Consumers rejoice. Floyd Norris has just penned a piece for the New York Times titled: “Rich and Poor Should Pay Same Price.”
Mr. Norris said, it seems “absurd to have a system that requires people who do not use credit to subsidize those who do. You know there is something wrong when a middle-class person can get a part of his purchases refunded by the bank, or can collect miles good for free airline tickets, while paying the same price as a poor person who can get none of those benefits.”
Mr. Norris is on to something important. He reminded me of an article I wrote in December 1985. I asked readers of my weekly column to consider some of the pitfalls of credit card purchasing. I noted that the big banks relentlessly promote credit card usage without adequately presenting the downside of credit card debt. I asked readers to imagine seeing a television presentation by an organization known as the “Cash Payment Fans of America.” The made-for-television production sponsored by this imaginary organization would ask viewers to consider some counter-marketing advice with the following declaration: “Credit Cards: Maybe You DO Want to Leave Home Without Them.”
Law Professor Adam J. Levitin, in a 2008 article in the Harvard Journal on Legislation reports: “On average, credit card transactions cost merchants six times as much as cash transactions and twice as much as checks or PIN-based debit card transactions.” Professor Levitin also notes that in 2006 “U.S. merchants paid nearly $57 billion to accept payment card transactions, which makes this component of the payments industry larger than the entire biotech industry, the music industry, the microprocessor industry, the electronic game industry, Hollywood box office sales, and worldwide venture capital investments.” These are stunning observations.
Alas, our collective imagination may not yet have evolved to the point where we can consider a day without VISA and MasterCard. The buy now, pay later credit card cabal knows few bounds. The credit card vendors want you to forget that using a credit card means you are borrowing money and that you must repay what you borrowed with interest. And, the interest rates can be staggering. Until recently credit card companies could charge annual percentage (APR) rates of up to 36 percent. And, the fine print in your credit card agreement might allow the “merchants of credit” to charge membership fees — described as “participation fees,” “maintenance fees,” or “activation fees” — on top of the interest fees. And don’t forget the “transaction fees,” for getting cash with your card, the fees for exceeding your credit limit or for making a late payment.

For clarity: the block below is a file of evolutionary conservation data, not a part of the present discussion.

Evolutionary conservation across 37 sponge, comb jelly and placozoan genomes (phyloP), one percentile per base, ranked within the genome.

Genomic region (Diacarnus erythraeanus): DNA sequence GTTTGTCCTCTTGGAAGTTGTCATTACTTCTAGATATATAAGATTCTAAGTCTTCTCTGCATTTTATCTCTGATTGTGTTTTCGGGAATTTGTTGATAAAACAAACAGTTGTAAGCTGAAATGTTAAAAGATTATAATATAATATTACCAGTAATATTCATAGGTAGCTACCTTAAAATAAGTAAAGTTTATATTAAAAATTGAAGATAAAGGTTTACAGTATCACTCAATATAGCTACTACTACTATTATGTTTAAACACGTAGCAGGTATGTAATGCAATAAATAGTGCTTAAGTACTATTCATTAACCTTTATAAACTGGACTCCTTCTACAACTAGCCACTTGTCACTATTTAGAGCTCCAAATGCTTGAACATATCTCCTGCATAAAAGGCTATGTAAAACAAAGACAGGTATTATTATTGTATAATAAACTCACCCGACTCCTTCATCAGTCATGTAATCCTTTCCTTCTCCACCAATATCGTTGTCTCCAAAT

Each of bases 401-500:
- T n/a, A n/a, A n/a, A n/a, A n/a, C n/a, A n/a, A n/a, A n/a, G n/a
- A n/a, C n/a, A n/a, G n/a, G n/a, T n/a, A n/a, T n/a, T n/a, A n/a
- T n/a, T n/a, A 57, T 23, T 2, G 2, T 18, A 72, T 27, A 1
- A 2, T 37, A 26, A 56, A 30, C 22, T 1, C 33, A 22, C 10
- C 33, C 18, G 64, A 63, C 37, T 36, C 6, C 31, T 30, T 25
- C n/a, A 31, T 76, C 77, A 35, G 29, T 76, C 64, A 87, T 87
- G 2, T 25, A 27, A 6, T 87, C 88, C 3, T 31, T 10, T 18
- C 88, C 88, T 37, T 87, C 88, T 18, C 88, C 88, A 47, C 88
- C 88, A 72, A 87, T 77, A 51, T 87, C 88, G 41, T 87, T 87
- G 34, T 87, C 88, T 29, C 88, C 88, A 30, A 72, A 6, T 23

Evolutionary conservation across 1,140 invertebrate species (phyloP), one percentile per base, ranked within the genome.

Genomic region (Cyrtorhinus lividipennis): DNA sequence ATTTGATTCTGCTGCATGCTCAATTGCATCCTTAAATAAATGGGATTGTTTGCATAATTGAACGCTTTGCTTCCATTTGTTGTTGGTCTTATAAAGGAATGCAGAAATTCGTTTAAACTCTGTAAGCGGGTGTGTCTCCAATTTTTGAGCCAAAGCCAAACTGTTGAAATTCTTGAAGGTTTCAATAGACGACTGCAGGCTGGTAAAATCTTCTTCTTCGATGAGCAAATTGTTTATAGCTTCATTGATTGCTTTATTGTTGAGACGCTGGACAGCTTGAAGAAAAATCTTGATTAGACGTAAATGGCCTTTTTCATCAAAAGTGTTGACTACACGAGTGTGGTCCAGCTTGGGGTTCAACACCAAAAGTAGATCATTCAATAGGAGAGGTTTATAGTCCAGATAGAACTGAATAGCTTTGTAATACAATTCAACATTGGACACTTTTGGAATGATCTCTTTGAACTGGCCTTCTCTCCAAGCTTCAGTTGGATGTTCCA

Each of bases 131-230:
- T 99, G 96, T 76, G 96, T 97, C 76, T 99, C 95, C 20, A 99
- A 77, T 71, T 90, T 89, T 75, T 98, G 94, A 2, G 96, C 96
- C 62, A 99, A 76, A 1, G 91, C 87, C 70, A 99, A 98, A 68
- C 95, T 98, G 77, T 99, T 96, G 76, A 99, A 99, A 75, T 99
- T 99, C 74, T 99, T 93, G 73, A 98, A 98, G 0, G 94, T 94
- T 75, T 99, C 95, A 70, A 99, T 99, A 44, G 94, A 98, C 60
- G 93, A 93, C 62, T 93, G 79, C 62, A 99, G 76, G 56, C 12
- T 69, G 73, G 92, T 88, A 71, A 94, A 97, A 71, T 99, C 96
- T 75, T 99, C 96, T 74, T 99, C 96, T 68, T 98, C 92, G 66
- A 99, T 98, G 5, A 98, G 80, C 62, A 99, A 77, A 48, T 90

Ed Mierzwinski of USPIRG, a consumer watchdog organization, monitors the credit card racket and the slippery practices of banks that gouge consumers with a variety of fees. USPIRG notes that credit card issuers have tricked consumers by:
1. suddenly advancing long-standing regular due dates by five days or more to trick consumers into paying late;
2. arranging for due dates to fall on weekends and then claiming that bills received after 12 noon or 1 pm were late;
3. imposing late fees not only when bills were 30 days late, but as little as one minute or one day late; and,
4. raising the interest rate if your credit score declines.
Fortunately, some of the most egregious credit card abuses will be eliminated by legislation signed into law on May 22, 2009. The Credit Card Accountability, Responsibility and Disclosure (CARD) Act of 2009, while not perfect, will generally require 45-days advance notice of any rate increase or any other significant changes in account terms, up from 15 days, and card issuers will have to inform consumers of their right to cancel their card before rate increases or account changes take effect. Credit card statements must also be mailed out 21 days before they are due. The new law also limits some interest rate hikes for late payments.
Unfortunately, the problems associated with getting on the credit card treadmill are still overwhelming. Despite some modest legislative reforms, too many credit card issuers are still predators waiting to pounce. Representative Peter Welch (Vt.) and thirteen House co-sponsors have introduced the “Credit Card Interchange Fees Act of 2009.” This piece of legislation is designed to limit some of the fees credit card companies charge retailers and shed some light on the costs of credit card transactions to consumers and merchants.
Consumers can make some additional waves themselves by pretending they have joined “Cash Payment Fans of America” and for one week paying with cash for goods and services. The results could be illuminating.